John: I was talking with [Tim] about his race last year and he was like, “If it’s fast, you probably don’t even need to sleep.” Tim and I rode together last year for the whole race and it was the third night where we all just fell apart, but we did it. So I realized that I can go two nights without sleep and push it and see what happens. Jeff Oatley give me some advice that the race doesn’t really start until Rohn. By then, mistakes have been made; you can easily lose the race before Rohn, but you certainly can’t win it. So I took that to heart and rode with Kevin over the pass. Then in Rohn, we were sitting there talking and Kevin was thinking of taking a rest on the trail. I still wanted to see if I could do it without stopping. I was either going to implode and see Kevin riding by me later, or if it worked then it worked!

Eric: Did you ever feel like it was going to blow up in your face?

John: I was feeling strong until I caught Andrew and then it wasn’t like I felt wasted — it was more like I lost motivation. It was two in the morning, dark, and I needed to get my head straight. It wasn’t like I was falling apart or super tired . . . just over it. I’d spent six hours chasing down someone, then I did it and passed him. Now what? [I thought:] “Oh crap, I still have eight hours of riding until I finish this thing.”

Eric: People say the conditions were as fast as they could be. But let’s face it, without the snow on the north side it was a very abusive kind of fast — bumpy as hell… How did you fare through that?

John: It was super abusive. I was standing up the whole time absorbing bumps. I felt like I was going super slow; just getting crushed and falling apart. I thought Andrew was way out in front and maybe I’d catch him out of Nikolai. Then after the race I was looking at the SPOT tracker data and I was actually killing it through the rough part. So I passed him around Sullivan Creek and was like, “Oh maybe I was doing ok.”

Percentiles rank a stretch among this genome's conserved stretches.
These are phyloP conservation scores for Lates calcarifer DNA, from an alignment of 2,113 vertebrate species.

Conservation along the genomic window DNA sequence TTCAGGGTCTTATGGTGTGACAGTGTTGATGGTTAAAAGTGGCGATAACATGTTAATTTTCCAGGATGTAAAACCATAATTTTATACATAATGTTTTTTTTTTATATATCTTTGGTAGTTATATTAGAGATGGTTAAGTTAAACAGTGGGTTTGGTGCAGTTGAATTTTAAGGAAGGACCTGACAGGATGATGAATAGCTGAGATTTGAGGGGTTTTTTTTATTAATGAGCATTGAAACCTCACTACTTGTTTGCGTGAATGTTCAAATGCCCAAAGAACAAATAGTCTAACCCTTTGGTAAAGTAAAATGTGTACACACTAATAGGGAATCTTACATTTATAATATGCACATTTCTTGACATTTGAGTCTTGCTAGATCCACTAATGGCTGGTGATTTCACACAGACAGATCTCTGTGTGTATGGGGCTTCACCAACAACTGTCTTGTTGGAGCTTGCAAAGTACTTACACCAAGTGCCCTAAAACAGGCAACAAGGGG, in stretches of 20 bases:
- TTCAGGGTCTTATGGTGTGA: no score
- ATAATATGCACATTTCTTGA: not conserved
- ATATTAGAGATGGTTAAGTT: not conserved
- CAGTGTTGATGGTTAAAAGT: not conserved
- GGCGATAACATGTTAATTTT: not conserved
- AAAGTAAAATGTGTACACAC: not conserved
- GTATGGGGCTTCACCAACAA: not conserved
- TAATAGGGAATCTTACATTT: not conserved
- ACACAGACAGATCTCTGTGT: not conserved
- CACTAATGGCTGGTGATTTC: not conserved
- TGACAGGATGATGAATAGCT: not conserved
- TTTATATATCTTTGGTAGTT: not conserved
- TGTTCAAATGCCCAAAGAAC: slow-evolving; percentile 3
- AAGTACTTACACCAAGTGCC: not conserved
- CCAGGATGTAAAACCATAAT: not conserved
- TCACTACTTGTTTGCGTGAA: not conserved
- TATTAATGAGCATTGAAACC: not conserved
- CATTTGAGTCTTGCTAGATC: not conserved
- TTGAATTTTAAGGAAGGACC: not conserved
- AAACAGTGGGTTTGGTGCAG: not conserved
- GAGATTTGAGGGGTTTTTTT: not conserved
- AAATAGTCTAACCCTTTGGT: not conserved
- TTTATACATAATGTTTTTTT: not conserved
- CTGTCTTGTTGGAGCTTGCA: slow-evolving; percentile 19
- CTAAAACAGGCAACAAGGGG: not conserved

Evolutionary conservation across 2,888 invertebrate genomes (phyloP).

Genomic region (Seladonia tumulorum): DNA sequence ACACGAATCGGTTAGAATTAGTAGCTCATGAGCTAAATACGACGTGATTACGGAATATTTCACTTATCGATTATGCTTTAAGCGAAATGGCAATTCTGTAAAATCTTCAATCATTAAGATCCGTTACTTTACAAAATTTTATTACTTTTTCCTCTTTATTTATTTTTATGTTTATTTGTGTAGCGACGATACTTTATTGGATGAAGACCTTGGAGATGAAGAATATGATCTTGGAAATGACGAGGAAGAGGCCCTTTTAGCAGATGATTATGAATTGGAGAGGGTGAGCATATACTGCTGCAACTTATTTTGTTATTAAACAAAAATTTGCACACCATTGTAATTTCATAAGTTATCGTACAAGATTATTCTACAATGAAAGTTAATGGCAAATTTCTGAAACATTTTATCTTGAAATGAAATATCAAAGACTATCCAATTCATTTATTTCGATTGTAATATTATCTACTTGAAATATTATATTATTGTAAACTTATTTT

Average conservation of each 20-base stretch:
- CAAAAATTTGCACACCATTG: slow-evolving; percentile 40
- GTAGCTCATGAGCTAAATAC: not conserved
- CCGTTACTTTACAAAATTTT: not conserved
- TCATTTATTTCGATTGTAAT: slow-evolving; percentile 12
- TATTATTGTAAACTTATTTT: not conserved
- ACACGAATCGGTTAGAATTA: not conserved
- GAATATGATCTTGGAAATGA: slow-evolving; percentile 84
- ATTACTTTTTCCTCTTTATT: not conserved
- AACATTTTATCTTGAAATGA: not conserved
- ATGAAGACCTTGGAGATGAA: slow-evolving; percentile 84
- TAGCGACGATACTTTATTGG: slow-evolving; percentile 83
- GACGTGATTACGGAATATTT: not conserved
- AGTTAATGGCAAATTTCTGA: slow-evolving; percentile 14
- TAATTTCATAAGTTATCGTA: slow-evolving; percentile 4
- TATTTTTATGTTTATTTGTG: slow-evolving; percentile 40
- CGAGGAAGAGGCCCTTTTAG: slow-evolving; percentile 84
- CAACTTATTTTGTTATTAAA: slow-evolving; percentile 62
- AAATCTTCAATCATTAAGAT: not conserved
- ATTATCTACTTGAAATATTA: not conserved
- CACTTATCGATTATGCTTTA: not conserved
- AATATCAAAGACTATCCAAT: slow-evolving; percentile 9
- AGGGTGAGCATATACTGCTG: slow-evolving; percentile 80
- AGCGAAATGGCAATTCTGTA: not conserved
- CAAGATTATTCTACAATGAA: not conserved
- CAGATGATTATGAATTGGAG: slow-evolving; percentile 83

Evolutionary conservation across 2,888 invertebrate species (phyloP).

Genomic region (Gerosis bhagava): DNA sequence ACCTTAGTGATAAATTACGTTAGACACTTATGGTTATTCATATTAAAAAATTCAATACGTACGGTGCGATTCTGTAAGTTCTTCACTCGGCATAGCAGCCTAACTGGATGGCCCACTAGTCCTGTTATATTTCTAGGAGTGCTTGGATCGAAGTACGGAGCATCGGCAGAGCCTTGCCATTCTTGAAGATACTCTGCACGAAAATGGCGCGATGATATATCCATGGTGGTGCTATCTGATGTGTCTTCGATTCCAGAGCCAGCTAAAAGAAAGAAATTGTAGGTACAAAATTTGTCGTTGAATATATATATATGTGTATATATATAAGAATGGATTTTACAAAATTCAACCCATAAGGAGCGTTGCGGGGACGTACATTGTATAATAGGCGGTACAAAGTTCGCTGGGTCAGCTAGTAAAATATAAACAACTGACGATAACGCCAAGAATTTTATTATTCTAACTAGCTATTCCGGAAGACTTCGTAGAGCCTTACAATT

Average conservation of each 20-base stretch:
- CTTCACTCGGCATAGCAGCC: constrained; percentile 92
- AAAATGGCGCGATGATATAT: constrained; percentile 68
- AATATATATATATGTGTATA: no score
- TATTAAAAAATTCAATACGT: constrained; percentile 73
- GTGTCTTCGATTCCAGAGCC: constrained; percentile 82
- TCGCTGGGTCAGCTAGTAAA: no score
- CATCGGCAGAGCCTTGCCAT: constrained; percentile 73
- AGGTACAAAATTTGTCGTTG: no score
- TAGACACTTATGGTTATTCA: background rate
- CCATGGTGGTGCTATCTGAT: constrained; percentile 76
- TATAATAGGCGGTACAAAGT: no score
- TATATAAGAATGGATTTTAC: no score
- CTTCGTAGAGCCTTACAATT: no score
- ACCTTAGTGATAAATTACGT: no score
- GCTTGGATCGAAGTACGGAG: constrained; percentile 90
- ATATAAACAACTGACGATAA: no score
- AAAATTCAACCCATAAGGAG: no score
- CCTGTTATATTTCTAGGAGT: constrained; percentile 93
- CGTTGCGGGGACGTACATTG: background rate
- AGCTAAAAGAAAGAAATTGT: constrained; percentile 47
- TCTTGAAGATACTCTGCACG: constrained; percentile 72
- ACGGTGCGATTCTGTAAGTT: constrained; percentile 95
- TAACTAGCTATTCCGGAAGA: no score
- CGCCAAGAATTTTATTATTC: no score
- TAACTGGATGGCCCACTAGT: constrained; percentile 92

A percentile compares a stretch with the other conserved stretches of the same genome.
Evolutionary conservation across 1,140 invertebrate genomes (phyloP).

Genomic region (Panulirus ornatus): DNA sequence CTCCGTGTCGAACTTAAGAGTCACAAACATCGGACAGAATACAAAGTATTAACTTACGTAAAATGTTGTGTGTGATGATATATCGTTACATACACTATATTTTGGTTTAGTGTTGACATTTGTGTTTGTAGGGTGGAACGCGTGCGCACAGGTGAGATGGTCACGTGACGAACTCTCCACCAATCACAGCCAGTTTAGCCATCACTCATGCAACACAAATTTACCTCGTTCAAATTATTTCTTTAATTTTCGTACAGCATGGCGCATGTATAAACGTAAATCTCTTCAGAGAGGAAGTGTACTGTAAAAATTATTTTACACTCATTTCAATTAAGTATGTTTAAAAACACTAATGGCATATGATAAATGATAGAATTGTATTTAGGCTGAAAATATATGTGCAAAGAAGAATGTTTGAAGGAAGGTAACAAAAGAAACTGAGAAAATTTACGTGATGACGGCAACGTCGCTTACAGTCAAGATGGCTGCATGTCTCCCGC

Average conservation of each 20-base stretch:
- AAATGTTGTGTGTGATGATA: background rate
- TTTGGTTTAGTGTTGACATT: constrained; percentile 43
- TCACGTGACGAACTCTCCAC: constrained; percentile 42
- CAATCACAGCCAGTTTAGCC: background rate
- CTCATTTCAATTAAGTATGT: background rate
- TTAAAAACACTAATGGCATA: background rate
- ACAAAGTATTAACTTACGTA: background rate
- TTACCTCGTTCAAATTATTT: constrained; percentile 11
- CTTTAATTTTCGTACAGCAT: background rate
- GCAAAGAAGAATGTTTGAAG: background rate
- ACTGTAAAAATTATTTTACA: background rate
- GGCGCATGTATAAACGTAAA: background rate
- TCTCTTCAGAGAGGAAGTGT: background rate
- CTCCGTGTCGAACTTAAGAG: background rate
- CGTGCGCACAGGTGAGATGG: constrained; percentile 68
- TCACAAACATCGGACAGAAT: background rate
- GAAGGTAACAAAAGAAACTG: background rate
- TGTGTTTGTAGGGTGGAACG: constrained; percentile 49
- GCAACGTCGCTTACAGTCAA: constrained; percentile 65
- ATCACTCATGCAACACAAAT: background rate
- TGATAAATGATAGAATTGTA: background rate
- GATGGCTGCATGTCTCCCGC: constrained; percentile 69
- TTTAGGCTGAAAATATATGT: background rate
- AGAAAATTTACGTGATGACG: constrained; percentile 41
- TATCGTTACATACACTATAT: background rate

Kara: We actually train in that junk. We take our dogs out on the mushing trails when there is not enough snow. So we had some really rough training going into it. I bet it helped you get through that.

John: It didn’t hurt. It’s an odd skill I suppose. Like Peter [Basinger, multi-time race winner], he’s just really, really good at pushing his bike.

Eric: Kara, did you have a strategy going into the race, like trying to pace with the other women or were you out to ride your own race?

Kara: My strategy was to hit the pass during the day and to get rest earlier on the trail since that’s where the good spots are to get decent sleep. I knew once I got to the top of the pass I would just keep going and hopefully gain ground on people who had not gotten enough rest. It worked pretty good. I bivied for 3 hrs in the [Farewell Burn] from l4:40 to 7:00am, then I saw you guys.

Eric: When we saw you in the hills leaving the Burn you had just left a bivy. How was the night for you leading up to that?

Kara: It was ok, but I saw someone else bivy and it put it in my head that “Oh yeah, I could sleep” and I was ready for a break. Then just when I get everything set and into my bag, another group of guys that I’d ridden with before came by. If I hadn’t just gotten my bivy out I probably would have kept going with them. But it was 4:30 a.m. — the worst hour of the night. I got up at 7am feeling good and kept going through to the finish.